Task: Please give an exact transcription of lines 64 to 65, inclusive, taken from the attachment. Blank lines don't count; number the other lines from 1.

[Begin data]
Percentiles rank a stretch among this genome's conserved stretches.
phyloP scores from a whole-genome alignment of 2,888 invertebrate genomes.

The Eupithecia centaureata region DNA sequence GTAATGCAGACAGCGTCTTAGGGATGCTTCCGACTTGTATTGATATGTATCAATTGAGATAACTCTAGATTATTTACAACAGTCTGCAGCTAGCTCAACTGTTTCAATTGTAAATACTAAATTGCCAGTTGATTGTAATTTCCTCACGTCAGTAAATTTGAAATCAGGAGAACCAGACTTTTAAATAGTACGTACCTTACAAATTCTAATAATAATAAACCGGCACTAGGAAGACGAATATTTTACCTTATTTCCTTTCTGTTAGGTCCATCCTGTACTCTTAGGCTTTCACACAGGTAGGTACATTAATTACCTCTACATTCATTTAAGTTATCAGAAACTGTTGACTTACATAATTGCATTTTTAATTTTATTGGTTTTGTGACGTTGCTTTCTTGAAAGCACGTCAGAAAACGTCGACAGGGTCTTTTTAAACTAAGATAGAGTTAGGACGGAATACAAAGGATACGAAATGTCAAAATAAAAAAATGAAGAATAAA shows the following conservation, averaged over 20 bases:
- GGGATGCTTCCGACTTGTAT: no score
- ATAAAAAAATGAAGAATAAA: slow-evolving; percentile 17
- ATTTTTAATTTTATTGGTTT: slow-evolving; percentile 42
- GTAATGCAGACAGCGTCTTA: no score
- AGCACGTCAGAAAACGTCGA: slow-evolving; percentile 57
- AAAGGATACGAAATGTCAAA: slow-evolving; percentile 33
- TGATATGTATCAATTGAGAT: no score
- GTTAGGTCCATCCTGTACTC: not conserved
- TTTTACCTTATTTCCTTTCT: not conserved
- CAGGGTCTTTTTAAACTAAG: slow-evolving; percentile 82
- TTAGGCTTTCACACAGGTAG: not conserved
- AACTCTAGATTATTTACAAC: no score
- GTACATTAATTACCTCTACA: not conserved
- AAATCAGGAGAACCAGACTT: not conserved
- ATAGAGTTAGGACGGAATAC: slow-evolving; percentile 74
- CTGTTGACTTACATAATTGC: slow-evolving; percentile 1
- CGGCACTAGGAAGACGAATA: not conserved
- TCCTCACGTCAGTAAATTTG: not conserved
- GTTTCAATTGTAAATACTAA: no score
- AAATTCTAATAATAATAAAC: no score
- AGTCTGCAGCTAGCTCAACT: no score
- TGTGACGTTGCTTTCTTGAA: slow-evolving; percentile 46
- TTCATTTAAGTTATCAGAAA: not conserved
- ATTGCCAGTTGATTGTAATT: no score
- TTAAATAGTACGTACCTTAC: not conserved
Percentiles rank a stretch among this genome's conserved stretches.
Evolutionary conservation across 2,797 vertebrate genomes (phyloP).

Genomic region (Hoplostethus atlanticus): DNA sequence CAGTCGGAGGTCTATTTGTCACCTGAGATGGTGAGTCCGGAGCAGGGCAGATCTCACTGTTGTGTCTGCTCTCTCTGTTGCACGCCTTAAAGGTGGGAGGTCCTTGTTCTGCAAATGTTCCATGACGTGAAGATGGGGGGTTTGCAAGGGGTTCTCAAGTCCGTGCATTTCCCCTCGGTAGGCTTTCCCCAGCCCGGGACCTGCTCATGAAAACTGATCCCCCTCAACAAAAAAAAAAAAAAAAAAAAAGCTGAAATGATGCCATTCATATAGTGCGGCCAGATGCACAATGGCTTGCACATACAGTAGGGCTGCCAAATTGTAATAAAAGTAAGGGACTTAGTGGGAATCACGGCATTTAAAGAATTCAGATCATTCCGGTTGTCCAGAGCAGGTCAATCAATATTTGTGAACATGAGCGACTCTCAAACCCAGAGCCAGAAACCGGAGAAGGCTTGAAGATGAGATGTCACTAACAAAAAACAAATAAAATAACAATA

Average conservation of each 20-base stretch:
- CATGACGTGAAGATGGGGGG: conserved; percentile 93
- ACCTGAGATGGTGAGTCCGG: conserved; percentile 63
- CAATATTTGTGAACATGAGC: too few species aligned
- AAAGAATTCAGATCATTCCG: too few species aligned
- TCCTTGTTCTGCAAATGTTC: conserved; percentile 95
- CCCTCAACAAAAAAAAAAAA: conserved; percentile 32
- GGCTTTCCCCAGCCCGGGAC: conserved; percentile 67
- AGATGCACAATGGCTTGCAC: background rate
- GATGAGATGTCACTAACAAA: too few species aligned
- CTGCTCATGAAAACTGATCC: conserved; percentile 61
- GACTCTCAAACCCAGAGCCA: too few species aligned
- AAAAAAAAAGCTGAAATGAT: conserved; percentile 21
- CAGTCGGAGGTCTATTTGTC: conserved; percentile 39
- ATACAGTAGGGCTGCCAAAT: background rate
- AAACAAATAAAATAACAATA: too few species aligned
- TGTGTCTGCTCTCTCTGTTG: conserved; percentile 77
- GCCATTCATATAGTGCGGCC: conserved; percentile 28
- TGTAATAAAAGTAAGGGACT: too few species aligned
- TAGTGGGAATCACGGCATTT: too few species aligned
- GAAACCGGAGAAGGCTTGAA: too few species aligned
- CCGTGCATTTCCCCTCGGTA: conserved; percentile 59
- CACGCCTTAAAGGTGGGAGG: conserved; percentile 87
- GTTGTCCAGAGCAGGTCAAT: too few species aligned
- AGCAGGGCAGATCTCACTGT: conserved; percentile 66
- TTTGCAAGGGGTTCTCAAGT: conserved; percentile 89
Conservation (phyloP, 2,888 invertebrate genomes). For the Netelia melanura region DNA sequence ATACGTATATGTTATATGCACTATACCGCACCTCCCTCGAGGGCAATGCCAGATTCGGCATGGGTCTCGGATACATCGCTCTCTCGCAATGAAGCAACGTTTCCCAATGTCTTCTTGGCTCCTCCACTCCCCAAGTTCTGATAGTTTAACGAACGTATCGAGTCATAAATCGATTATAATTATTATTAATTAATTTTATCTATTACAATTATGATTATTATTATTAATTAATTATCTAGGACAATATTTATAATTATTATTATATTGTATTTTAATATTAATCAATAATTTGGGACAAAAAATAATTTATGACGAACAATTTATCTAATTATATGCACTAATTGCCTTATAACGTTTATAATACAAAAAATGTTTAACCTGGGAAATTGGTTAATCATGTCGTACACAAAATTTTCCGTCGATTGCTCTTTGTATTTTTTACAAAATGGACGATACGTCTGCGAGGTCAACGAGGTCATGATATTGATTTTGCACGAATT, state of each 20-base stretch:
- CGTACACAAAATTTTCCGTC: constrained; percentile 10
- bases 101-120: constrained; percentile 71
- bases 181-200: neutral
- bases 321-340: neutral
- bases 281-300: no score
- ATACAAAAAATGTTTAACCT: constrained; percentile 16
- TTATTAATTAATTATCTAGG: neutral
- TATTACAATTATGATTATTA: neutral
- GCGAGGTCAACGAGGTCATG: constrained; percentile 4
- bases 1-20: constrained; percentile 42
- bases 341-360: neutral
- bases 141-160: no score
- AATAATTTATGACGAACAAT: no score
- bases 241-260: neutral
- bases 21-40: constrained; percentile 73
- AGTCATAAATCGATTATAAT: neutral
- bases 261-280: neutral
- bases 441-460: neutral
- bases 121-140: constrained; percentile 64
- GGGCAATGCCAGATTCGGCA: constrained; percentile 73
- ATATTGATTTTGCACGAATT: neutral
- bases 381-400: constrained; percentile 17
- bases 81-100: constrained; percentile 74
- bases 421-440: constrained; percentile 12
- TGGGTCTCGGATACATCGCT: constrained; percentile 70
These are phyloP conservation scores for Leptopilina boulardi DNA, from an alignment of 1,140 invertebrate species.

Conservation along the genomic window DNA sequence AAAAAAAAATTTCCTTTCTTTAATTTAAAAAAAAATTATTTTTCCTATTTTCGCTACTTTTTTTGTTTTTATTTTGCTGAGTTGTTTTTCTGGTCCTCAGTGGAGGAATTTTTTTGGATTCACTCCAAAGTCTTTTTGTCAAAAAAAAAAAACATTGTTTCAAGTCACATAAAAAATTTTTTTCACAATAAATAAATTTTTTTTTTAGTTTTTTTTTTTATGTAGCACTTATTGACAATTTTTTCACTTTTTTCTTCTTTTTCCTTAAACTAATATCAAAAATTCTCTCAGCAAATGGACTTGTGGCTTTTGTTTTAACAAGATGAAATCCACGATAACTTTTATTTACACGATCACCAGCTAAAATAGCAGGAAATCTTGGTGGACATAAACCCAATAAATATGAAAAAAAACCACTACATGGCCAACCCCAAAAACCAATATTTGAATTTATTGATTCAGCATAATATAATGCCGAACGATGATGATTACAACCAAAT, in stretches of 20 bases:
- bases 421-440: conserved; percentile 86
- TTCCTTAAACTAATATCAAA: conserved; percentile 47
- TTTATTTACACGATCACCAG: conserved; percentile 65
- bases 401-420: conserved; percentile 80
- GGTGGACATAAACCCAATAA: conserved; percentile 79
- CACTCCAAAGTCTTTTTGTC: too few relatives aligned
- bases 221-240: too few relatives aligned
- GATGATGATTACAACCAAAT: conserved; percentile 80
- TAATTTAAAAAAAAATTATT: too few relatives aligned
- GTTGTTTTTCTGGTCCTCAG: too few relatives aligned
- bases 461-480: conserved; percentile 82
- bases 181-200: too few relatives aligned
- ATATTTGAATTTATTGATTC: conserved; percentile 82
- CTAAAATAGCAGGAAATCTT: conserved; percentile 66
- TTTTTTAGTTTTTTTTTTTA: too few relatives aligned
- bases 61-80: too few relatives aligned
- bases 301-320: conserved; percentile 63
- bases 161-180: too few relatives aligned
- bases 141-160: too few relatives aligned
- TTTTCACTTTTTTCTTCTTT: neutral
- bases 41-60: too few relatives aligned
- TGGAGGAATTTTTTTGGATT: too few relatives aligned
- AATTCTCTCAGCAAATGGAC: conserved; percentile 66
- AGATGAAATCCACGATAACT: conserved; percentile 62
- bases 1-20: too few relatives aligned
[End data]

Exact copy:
- ATACAAAAAATGTTTAACCT: constrained; percentile 16
- TTATTAATTAATTATCTAGG: neutral